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Evidence for residence-induced enhancement of aggressiveness in the non-territorial pig. / Turner, SP; Farnworth, MJ; Mendl, M; Erhard, HW; Lawrence, AB.

In: Applied Animal Behaviour Science, Vol. 130, 2011, p. 10 - 19.

Research output: Contribution to journalArticleResearchpeer-review

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AU - Erhard, HW

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N2 - Wild pigs (Sus scrofa) are only territorial during the peri-parturient period and when young compete for access to teats. In other species, territorial defence is affected by contextual factors including resource quality. Territoriality could be stimulated in species such as pigs by artificial mixing and intensive housing. Test pigs were introduced to a novel opponent for 5 min on consecutive days (days 1 and 2) in two locations (home pen of the test pig (P) or a neutral arena (A)) in a randomised block design. On day 1, animals tested in their home pen were more likely to initiate an escalated attack (proportion of pigs 0.43 vs 0.19 in the pen and neutral arena, P < 0.01). A shorter latency to attack on day 2 in the PP (pen on both days) and PA (pen then arena) treatments suggested that a previous encounter in the home pen affected later aggressiveness. The time spent engaged in non-escalated aggressive behaviours (parallel walking, pushing, knocking and biting) with the opponent was similar in the two environments. Some capacity for territorial defence through escalated aggression and the enhancement of subsequent aggressiveness appears to occur in pigs when in their home pen. The suppression of escalated aggression in the neutral arena by handling and environmental exploration cannot be discounted, but appears not to have affected the occurrence of non-escalated aggression. The mixing of pigs in an occupied pen is likely to enhance escalated aggression from the occupants without reducing that from the intruders and should be avoided.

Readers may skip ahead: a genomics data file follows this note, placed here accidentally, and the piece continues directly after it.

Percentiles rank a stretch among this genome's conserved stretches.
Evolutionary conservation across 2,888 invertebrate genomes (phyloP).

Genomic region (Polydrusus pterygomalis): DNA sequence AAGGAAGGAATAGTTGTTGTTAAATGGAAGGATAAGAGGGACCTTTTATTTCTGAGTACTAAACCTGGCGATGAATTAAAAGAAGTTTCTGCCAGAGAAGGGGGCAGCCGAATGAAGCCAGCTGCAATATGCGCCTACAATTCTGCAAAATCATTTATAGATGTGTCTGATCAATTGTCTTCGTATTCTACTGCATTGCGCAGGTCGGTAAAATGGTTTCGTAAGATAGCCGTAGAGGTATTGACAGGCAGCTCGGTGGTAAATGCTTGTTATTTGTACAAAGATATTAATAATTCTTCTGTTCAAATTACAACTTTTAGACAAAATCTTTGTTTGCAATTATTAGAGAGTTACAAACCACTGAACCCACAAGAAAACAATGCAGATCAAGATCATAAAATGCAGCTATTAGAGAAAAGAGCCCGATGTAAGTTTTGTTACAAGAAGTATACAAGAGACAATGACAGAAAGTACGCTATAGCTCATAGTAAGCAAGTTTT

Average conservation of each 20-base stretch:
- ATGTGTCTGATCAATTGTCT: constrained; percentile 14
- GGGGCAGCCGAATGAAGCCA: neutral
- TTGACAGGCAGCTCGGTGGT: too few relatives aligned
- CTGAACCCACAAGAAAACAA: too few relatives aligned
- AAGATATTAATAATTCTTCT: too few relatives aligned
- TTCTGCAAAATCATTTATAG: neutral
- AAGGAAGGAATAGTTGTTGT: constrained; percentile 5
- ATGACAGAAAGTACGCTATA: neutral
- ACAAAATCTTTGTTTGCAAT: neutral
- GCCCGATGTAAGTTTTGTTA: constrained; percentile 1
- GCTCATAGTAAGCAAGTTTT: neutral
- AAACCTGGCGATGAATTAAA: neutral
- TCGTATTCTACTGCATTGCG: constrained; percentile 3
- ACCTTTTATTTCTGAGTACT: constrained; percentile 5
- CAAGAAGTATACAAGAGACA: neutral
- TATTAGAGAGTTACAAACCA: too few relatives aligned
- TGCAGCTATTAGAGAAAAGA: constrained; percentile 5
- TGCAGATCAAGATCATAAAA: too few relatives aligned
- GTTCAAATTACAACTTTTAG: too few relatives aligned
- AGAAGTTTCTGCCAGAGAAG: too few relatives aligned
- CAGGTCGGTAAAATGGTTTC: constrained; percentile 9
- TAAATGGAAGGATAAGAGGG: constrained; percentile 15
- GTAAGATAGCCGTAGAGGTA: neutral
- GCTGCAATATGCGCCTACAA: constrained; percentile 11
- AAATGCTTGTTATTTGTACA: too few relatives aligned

AB - Wild pigs (Sus scrofa) are only territorial during the peri-parturient period and when young compete for access to teats. In other species, territorial defence is affected by contextual factors including resource quality. Territoriality could be stimulated in species such as pigs by artificial mixing and intensive housing. Test pigs were introduced to a novel opponent for 5 min on consecutive days (days 1 and 2) in two locations (home pen of the test pig (P) or a neutral arena (A)) in a randomised block design. On day 1, animals tested in their home pen were more likely to initiate an escalated attack (proportion of pigs 0.43 vs 0.19 in the pen and neutral arena, P < 0.01). A shorter latency to attack on day 2 in the PP (pen on both days) and PA (pen then arena) treatments suggested that a previous encounter in the home pen affected later aggressiveness. The time spent engaged in non-escalated aggressive behaviours (parallel walking, pushing, knocking and biting) with the opponent was similar in the two environments. Some capacity for territorial defence through escalated aggression and the enhancement of subsequent aggressiveness appears to occur in pigs when in their home pen. The suppression of escalated aggression in the neutral arena by handling and environmental exploration cannot be discounted, but appears not to have affected the occurrence of non-escalated aggression. The mixing of pigs in an occupied pen is likely to enhance escalated aggression from the occupants without reducing that from the intruders and should be avoided.